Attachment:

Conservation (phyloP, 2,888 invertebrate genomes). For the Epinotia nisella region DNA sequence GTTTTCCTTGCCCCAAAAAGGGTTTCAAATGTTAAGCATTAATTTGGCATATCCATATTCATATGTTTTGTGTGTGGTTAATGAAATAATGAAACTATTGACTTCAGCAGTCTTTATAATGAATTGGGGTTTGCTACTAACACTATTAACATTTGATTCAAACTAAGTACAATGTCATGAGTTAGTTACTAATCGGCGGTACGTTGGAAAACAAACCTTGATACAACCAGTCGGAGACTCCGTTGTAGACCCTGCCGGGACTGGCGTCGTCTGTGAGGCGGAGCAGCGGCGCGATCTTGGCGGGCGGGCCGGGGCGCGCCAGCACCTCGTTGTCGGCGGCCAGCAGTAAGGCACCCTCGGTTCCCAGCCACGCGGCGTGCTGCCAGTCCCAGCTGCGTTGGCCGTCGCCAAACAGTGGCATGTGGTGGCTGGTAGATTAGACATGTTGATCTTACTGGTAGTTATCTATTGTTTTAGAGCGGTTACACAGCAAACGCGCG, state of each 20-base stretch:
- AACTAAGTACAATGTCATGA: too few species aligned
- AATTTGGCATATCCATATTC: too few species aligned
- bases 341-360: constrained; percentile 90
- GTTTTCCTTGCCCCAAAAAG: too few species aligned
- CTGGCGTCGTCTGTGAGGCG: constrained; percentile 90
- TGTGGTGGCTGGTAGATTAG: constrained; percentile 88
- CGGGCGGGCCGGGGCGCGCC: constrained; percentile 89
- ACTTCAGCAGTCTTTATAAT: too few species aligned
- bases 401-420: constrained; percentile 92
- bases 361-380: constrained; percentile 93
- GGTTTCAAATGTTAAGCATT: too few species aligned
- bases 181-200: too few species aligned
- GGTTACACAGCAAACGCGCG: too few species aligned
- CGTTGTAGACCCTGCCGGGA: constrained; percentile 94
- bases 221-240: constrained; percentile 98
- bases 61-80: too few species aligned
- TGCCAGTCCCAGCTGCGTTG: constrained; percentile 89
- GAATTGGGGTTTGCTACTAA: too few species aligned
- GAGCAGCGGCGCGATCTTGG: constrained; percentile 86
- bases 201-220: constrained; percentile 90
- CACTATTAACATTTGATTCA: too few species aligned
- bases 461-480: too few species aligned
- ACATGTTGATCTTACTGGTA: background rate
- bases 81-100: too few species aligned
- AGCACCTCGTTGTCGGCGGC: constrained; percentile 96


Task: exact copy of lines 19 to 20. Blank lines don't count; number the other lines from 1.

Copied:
- GAATTGGGGTTTGCTACTAA: too few species aligned
- GAGCAGCGGCGCGATCTTGG: constrained; percentile 86